Why not? Chesterton was correct: “The modern custom of saying “This is my opinion but I may not be right” is completely irrational. I will not say it is my opinion if I think it might be wrong.

Francis made his mess. It’s amazing that his lot will win the scrum. Vatican II made it clear that we still don’t understand the mechanism of authority in the Catholic Church. That’s okay.

This may not be acceptable. Our Orthodox brothers will remind us that we Latins are obsessed by clear hierarchies and neat formulas. They tend to be more inclined toward legalism than we are toward unhealthy mysticism. We are uncomfortable with uncertainty. That’s a good thing. The whole point of being Catholic, however, is that even though we may not have clarity at the moment, it doesn’t mean that we will never.

This realization was what finally convinced John Henry Newman, to swim the Tiber.

Anglicans of the old school believe that the “depositof faith” is drawn from the first five century anno Domini. The Church is responsible for passing down these teachings as she received them from Our Lord and the Apostles.

Newman attempted to defend this thesis within the context of Arian crises in the fourth century. He believed that the trinitarian creed, promulgated at the First Council of Nicaea only confirmed what Christians had taught. It was only used to subdue the rebellion of Arius, an arch-heretic who rejected the traditional formula and preferred his “adoptionism.”

Newman’s theory didn’t work, much to his dismay. Newman found ample evidence that pre-Nicene Christians believed in Arian adoptionism. The view was already supported in Europe by Catholic theologians such as Denis Petau. It proved the necessity for a central authority to “develop” doctrine. It was not possible in the Protestant world.

Newman’s interpretation of the Arian Crisis is still the most popular. His argument has been advanced by many scholars including Rowan Williams, David Bentley Hart. They believe that Arius was the “traditionalist” faction of the Council of Nicaea.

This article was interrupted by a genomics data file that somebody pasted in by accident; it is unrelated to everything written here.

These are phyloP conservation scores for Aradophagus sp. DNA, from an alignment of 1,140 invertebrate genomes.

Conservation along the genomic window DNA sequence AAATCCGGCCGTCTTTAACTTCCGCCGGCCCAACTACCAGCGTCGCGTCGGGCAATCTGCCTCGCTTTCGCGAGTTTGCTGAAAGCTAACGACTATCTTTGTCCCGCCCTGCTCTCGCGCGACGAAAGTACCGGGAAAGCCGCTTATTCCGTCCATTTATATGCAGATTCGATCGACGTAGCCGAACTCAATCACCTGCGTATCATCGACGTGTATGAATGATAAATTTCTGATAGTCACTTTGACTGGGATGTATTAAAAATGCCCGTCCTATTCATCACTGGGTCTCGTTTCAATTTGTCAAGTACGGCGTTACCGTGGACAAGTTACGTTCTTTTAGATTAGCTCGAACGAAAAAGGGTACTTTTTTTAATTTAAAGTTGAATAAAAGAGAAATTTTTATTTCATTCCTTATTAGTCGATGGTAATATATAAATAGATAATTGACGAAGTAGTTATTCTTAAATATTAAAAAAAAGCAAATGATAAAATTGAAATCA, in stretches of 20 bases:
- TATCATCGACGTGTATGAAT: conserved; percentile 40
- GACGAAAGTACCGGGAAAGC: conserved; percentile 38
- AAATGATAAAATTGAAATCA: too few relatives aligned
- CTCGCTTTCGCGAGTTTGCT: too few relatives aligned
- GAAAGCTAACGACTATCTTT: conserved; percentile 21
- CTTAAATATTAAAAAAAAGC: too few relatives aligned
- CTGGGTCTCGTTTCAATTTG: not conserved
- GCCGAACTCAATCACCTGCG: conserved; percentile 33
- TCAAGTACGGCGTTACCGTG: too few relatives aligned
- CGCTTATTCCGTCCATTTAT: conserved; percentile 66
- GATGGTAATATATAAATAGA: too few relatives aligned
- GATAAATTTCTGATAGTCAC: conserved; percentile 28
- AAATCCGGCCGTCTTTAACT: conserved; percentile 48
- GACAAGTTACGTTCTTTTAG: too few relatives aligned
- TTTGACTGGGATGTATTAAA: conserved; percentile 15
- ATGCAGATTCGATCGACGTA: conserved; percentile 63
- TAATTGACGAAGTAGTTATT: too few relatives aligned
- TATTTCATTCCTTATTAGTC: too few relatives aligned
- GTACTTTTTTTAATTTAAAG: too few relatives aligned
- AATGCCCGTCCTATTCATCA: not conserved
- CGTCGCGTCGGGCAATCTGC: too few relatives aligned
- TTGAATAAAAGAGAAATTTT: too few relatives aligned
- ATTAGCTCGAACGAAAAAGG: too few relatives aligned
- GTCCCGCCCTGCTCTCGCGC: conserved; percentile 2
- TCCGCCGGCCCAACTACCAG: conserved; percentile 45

Hart stated that “the Semi-Arians and Arians were theological conservatives and not wild innovators.” The Nicene party on the other hand was pushing a conceptual and doctrinetrinal vocabulary with no contestable antecedent. The Nicene party had the best arguments. They “made sense” of a wider range of Christian beliefs and spiritual expectations. They “offered a richer theology about the intimacy between God’s creatures and God.” Theirs was, it turned out, the more coherent metaphysics.

This is why Catholicism seems more progressive than Protestantism. It believes doctrine can develop, and by an infallible authority: The Church. It was only a matter time before Newman “poped” after realizing this.

This isn’t the only example where “progressives” ended up being more “orthodox” than “conservatives. Early Christians were opposed to translating the Mass from Greek to Latin. St. Thomas Aquinas opposed the doctrine of Immaculate Conception. This doctrine was unambiguously defined by Pope Pius IX 1854. We could go on.

But the Arian Crisis is an especially powerful example because the Nicene formula is now accepted by all Christians–Catholic, Orthodox, and Protestant. It has not been challenged, with the exception of a few unitarians. In fact, the exact opposite is true. Hart explained that this formula has become more and more possible over time. It’s reached the point that we cannot imagine Arius or anyone else dissenting from it except out of pure malice.

However, this is not to suggest that the progressives are wrong in their fracas about Vatican II. They are, for whatever reason, dead wrong. It’s possible, even probable that God uses this confusion to bring more clarity.

Vatican II did not create confusion within the Church. This confusion existed already. This made matters worse when it tried to create a more coherent doctrine and failed miserably. However, clarity is possible. The Arian Crisis shows that confusion can get worse before it gets better. God uses our zeal, both the zeal of heretics and the orthodox.

My unwelcome (and unwelcome) advice to fellow Catholics is: Strive for clarity, but don’t feel entitled. Refuse to make mistakes in a spirit that is humble. Fighting for truth with a spirit charity Trust that God will see you through. He has always done so, and He will continue to do so.